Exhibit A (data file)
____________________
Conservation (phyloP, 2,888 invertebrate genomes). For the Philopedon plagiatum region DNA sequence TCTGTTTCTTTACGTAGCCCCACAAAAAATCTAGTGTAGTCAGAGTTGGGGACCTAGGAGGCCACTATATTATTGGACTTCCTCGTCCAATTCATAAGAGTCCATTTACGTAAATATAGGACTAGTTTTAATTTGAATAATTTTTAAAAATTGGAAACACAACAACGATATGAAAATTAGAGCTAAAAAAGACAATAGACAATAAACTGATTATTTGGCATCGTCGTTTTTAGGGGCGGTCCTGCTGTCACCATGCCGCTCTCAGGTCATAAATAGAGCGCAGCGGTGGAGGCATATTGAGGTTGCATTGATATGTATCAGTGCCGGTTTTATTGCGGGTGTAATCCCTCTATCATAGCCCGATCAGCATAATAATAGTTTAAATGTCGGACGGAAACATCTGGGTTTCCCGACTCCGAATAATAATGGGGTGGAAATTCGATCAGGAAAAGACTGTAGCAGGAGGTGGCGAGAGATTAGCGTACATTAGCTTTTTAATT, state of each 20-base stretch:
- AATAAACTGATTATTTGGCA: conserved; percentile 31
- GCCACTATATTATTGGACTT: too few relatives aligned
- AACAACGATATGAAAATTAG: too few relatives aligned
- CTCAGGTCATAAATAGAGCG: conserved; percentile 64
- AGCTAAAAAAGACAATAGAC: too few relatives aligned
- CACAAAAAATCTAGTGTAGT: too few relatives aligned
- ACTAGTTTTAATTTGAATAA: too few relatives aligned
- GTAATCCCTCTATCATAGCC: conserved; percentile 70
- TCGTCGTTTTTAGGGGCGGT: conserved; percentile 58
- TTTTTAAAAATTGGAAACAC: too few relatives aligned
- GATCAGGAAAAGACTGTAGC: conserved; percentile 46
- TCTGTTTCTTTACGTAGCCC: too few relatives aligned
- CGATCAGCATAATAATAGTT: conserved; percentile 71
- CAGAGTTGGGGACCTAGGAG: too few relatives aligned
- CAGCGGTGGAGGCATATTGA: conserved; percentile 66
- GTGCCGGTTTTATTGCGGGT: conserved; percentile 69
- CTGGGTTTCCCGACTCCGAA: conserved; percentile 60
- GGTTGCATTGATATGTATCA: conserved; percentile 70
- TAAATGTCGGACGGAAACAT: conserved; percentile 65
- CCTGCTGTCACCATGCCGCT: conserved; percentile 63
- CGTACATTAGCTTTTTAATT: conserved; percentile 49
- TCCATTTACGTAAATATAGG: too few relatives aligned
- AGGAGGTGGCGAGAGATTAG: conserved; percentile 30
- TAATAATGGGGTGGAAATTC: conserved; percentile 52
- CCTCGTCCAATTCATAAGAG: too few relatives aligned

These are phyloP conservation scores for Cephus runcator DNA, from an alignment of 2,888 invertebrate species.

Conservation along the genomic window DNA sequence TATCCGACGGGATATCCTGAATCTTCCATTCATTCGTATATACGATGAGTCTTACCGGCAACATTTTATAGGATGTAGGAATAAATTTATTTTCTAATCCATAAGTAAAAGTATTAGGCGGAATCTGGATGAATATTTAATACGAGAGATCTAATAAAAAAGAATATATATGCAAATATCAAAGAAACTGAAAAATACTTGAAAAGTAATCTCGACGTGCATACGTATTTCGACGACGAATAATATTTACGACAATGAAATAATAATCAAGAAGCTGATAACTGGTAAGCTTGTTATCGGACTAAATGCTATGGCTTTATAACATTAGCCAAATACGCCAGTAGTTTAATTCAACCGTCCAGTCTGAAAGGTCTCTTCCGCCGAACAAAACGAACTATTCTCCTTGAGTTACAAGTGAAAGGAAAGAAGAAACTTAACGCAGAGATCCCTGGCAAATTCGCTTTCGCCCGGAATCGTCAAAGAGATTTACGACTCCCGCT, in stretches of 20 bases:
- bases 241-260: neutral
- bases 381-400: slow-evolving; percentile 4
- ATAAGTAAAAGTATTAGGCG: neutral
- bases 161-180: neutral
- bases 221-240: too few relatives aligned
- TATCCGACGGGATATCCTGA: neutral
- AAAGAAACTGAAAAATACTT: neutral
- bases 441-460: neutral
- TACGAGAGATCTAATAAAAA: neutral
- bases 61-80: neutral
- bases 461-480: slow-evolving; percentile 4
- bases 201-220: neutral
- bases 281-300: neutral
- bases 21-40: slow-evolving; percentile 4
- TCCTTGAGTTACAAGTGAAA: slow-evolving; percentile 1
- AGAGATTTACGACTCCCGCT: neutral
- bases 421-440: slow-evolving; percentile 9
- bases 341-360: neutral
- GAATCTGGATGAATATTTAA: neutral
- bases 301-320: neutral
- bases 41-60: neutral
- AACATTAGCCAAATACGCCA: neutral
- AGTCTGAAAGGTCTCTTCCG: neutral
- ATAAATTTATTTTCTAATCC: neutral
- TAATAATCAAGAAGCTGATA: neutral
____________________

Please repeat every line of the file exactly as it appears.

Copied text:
Conservation (phyloP, 2,888 invertebrate genomes). For the Philopedon plagiatum region DNA sequence TCTGTTTCTTTACGTAGCCCCACAAAAAATCTAGTGTAGTCAGAGTTGGGGACCTAGGAGGCCACTATATTATTGGACTTCCTCGTCCAATTCATAAGAGTCCATTTACGTAAATATAGGACTAGTTTTAATTTGAATAATTTTTAAAAATTGGAAACACAACAACGATATGAAAATTAGAGCTAAAAAAGACAATAGACAATAAACTGATTATTTGGCATCGTCGTTTTTAGGGGCGGTCCTGCTGTCACCATGCCGCTCTCAGGTCATAAATAGAGCGCAGCGGTGGAGGCATATTGAGGTTGCATTGATATGTATCAGTGCCGGTTTTATTGCGGGTGTAATCCCTCTATCATAGCCCGATCAGCATAATAATAGTTTAAATGTCGGACGGAAACATCTGGGTTTCCCGACTCCGAATAATAATGGGGTGGAAATTCGATCAGGAAAAGACTGTAGCAGGAGGTGGCGAGAGATTAGCGTACATTAGCTTTTTAATT, state of each 20-base stretch:
- AATAAACTGATTATTTGGCA: conserved; percentile 31
- GCCACTATATTATTGGACTT: too few relatives aligned
- AACAACGATATGAAAATTAG: too few relatives aligned
- CTCAGGTCATAAATAGAGCG: conserved; percentile 64
- AGCTAAAAAAGACAATAGAC: too few relatives aligned
- CACAAAAAATCTAGTGTAGT: too few relatives aligned
- ACTAGTTTTAATTTGAATAA: too few relatives aligned
- GTAATCCCTCTATCATAGCC: conserved; percentile 70
- TCGTCGTTTTTAGGGGCGGT: conserved; percentile 58
- TTTTTAAAAATTGGAAACAC: too few relatives aligned
- GATCAGGAAAAGACTGTAGC: conserved; percentile 46
- TCTGTTTCTTTACGTAGCCC: too few relatives aligned
- CGATCAGCATAATAATAGTT: conserved; percentile 71
- CAGAGTTGGGGACCTAGGAG: too few relatives aligned
- CAGCGGTGGAGGCATATTGA: conserved; percentile 66
- GTGCCGGTTTTATTGCGGGT: conserved; percentile 69
- CTGGGTTTCCCGACTCCGAA: conserved; percentile 60
- GGTTGCATTGATATGTATCA: conserved; percentile 70
- TAAATGTCGGACGGAAACAT: conserved; percentile 65
- CCTGCTGTCACCATGCCGCT: conserved; percentile 63
- CGTACATTAGCTTTTTAATT: conserved; percentile 49
- TCCATTTACGTAAATATAGG: too few relatives aligned
- AGGAGGTGGCGAGAGATTAG: conserved; percentile 30
- TAATAATGGGGTGGAAATTC: conserved; percentile 52
- CCTCGTCCAATTCATAAGAG: too few relatives aligned

These are phyloP conservation scores for Cephus runcator DNA, from an alignment of 2,888 invertebrate species.

Conservation along the genomic window DNA sequence TATCCGACGGGATATCCTGAATCTTCCATTCATTCGTATATACGATGAGTCTTACCGGCAACATTTTATAGGATGTAGGAATAAATTTATTTTCTAATCCATAAGTAAAAGTATTAGGCGGAATCTGGATGAATATTTAATACGAGAGATCTAATAAAAAAGAATATATATGCAAATATCAAAGAAACTGAAAAATACTTGAAAAGTAATCTCGACGTGCATACGTATTTCGACGACGAATAATATTTACGACAATGAAATAATAATCAAGAAGCTGATAACTGGTAAGCTTGTTATCGGACTAAATGCTATGGCTTTATAACATTAGCCAAATACGCCAGTAGTTTAATTCAACCGTCCAGTCTGAAAGGTCTCTTCCGCCGAACAAAACGAACTATTCTCCTTGAGTTACAAGTGAAAGGAAAGAAGAAACTTAACGCAGAGATCCCTGGCAAATTCGCTTTCGCCCGGAATCGTCAAAGAGATTTACGACTCCCGCT, in stretches of 20 bases:
- bases 241-260: neutral
- bases 381-400: slow-evolving; percentile 4
- ATAAGTAAAAGTATTAGGCG: neutral
- bases 161-180: neutral
- bases 221-240: too few relatives aligned
- TATCCGACGGGATATCCTGA: neutral
- AAAGAAACTGAAAAATACTT: neutral
- bases 441-460: neutral
- TACGAGAGATCTAATAAAAA: neutral
- bases 61-80: neutral
- bases 461-480: slow-evolving; percentile 4
- bases 201-220: neutral
- bases 281-300: neutral
- bases 21-40: slow-evolving; percentile 4
- TCCTTGAGTTACAAGTGAAA: slow-evolving; percentile 1
- AGAGATTTACGACTCCCGCT: neutral
- bases 421-440: slow-evolving; percentile 9
- bases 341-360: neutral
- GAATCTGGATGAATATTTAA: neutral
- bases 301-320: neutral
- bases 41-60: neutral
- AACATTAGCCAAATACGCCA: neutral
- AGTCTGAAAGGTCTCTTCCG: neutral
- ATAAATTTATTTTCTAATCC: neutral
- TAATAATCAAGAAGCTGATA: neutral